Dead in the water


The Zambian government has its back against the wall as global pushback proves extremely effective in protecting the country’s hippos.

A hippo cull allowing international trophy hunters into Zambia’s world-famous Luangwa Valley to kill at least 1 250 animals over the course of five years has been cancelled for the fourth time. Despite local resistance and a harsh global backlash, the Zambian government has reapproved the cull annually from 2016 to 2018, only to see it fail each time. This year is no different.

Photo: Burkhard Ley

A recent update from the cull contract holder Mabwe Adventures Limited states that the Zambian government “have bowed to pressure and have therefore reversed the decision to cull hippos in the Luangwa Valley”. The decision has been hailed as a victory for local Zambians living in the Luangwa Valley. However, it may only be temporary, as Mabwe still intends for the Zambian government to uphold the contract, initially entered into with the now-defunct Zambia Wildlife Authority (ZAWA).
Mabwe’s objective is to take high-paying international hunters, led by South African outfitters, on hunting excursions in the region’s biggest tourism drawcard – one of a few remaining hippo hotspots in Africa.

Suspicious tender

Zambia’s 2017 Parastatal Report highlighted an irregularity in the Mabwe contract, confirming that a sum of 81 108 kwacha (about R90 000 at the time of publishing) was paid to ZAWA by Mabwe. The report also instructed ZAWA, now the Department of National Parks and Wildlife (DNPW), “to desist from wilfully disregarding Government procedures”. The inquiry came after Zambia’s Luangwa Safari Association (LSA) raised concerns, stating that local safari authorities were not even “aware of any public Tender Advertisement for culling of hippos”. The association argued it was suspicious that a South African outfitter would be awarded a contract to cull in the Luangwa region, when locals had no knowledge of a tendering process.

Despite the irregularities, Mabwe has been pushing to see the contract succeed. In 2018, the DNPW reapproved the hunt for 2019. According to tourism and arts ministry secretary, Howard Sikwela, they “had no powers to overrule the decision due to contractual obligations”. In its most recent communication announcing the 2019 cancellation, Mabwe owner Leon Joubert states, “[The Zambian Government] still holds our contract as valid, but as Mabwe, we cannot execute it fearing to be on our own, should legal suits be actioned against us.” Joubert says he considers the cancellation “a temporary setback, but not the end of the road”.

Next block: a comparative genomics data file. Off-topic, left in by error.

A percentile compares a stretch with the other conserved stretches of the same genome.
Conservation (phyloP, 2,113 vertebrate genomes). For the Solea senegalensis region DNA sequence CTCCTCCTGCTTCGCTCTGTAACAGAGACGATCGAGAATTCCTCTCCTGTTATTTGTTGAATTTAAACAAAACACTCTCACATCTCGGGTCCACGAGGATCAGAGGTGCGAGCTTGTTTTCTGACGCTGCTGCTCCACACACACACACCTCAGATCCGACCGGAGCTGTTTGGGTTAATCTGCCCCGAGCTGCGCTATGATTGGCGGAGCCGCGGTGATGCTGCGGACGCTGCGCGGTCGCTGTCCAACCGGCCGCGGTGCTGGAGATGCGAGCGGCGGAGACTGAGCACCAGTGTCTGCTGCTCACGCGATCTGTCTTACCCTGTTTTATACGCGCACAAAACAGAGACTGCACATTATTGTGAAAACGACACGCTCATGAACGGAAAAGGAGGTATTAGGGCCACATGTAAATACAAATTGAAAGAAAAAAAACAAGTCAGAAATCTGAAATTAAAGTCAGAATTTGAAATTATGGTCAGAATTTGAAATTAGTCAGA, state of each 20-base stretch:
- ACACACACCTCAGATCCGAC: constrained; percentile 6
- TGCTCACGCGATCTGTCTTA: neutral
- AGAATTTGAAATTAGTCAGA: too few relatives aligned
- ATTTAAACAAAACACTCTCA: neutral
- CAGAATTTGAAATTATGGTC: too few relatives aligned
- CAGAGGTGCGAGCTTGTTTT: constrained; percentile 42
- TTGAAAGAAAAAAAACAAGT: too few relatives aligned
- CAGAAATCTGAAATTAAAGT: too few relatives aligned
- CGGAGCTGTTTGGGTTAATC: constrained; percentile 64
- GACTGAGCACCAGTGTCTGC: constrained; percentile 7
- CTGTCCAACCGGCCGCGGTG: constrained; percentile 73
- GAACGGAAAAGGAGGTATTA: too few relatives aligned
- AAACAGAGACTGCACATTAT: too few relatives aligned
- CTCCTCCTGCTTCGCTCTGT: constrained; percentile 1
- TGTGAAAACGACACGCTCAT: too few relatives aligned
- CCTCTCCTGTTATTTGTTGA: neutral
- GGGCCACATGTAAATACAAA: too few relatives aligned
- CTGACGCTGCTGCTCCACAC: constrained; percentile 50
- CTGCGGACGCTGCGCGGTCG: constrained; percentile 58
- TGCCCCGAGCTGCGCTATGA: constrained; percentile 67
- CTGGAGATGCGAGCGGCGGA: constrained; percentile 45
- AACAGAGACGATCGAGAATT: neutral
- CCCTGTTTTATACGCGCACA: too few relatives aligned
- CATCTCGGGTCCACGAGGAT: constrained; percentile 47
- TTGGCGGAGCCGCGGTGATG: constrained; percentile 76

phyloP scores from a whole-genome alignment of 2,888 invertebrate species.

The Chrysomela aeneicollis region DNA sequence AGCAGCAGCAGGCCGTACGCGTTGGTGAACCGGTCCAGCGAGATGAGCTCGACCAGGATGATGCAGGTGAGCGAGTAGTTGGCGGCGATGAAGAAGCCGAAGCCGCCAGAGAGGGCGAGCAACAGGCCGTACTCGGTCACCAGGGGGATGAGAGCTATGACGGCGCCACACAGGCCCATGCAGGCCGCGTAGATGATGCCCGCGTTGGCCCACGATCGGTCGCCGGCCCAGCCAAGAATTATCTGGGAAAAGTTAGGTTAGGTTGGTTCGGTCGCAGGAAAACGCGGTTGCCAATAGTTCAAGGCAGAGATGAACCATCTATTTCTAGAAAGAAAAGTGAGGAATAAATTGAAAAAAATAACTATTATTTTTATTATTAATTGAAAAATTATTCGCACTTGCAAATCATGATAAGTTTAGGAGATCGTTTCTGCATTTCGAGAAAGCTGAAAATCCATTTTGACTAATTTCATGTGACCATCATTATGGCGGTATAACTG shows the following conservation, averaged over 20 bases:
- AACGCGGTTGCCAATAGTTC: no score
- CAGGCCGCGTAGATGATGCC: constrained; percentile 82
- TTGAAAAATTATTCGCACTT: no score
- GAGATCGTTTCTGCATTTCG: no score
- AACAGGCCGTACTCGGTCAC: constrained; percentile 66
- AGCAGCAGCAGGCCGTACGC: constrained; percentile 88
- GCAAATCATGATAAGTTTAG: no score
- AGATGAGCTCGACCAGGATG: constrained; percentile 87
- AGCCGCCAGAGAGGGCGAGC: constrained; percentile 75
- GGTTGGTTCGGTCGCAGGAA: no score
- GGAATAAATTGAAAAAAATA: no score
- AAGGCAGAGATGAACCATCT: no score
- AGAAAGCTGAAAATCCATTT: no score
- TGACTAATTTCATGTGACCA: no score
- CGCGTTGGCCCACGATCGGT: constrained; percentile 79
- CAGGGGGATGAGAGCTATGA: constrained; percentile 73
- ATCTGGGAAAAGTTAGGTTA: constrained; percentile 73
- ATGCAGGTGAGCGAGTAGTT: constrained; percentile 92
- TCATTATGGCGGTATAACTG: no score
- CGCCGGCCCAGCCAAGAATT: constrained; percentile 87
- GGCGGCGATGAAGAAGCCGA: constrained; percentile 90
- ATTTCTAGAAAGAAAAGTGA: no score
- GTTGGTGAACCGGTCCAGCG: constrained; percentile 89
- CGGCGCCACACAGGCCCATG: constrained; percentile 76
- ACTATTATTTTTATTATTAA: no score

Violating its own laws?

While Mabwe suggests an ongoing battle to see the contract through, local Zambians are considering their own actions should the cull proceed.

This latest cancellation of the cull comes after the communities living in the Luangwa Valley voiced their disapproval in an official statement to the government. According to Isaac Banda, the national coordinator for the Zambian Community Resources Board Association (ZCRBA), the communities believe the cull “is in conflict with the spirit of co-management of wildlife with communities in these areas” and is a “full violation of the signed hunting concession agreement”.

“There could be negative consequences faced by the government for violating its own laws,” Banda says.
The ZCRBA statement, “on behalf of the Luangwa Valley communities at large”, indicated that the areas outlined for the cull ought to be governed equally by three parties, namely the government (the DNPW), local communities (represented by the ZCRBA), and safari hunting operators. The culling contract, however, gives exclusive hunting rights of the entire concession to safari hunting outfitters only. According to the ZCRBA report, “It is clear to the community that this cull is a thinly disguised money-making venture, dressed up as a wildlife management tool.”

Photo: Mohit Pise

Justifications fall short

Born Free president and co-founder, Will Travers, welcomes the decision to cancel the cull and says Zambia’s reasoning for approving it has always been flawed. “Originally, it was to prevent an outbreak of anthrax. Then it was because the water levels in the Luangwa River were low. Now it is because there is a perceived hippo over-population. None of these justifications stand up to scrutiny. Zambia’s own research shows that previous culls have served only to increase the population growth rate.”

A paper published in the International Journal of Biodiversity and Conservation in 2013 by Dr Chansa Chomba, who headed up the Department of Research, Planning, Information and Veterinary Services for ZAWA at the time, concluded that culls are ineffective in controlling hippo populations. The paper states, “The act of culling removes excess males and frees resources for the remaining females, leading to increased births rather than suppressing population growth rate.”

Zambia’s own tourism ministry shared a report on the 2018 count of hippo on the Luangwa River, showing a decline of about 800 animals.

Hippos are currently listed as Vulnerable on the International Union for Conservation of Nature Red List, with approximately 130 000 left in the wild. The Luangwa Valley communities say they hope the current ceasefire indicates the government’s consideration of their appeal to call off the cull once and for all. Repeated requests for comment from the Zambian Ministry of Tourism and Arts for an update on the matter have gone unanswered.

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Written by: Louzel Lombard Steyn

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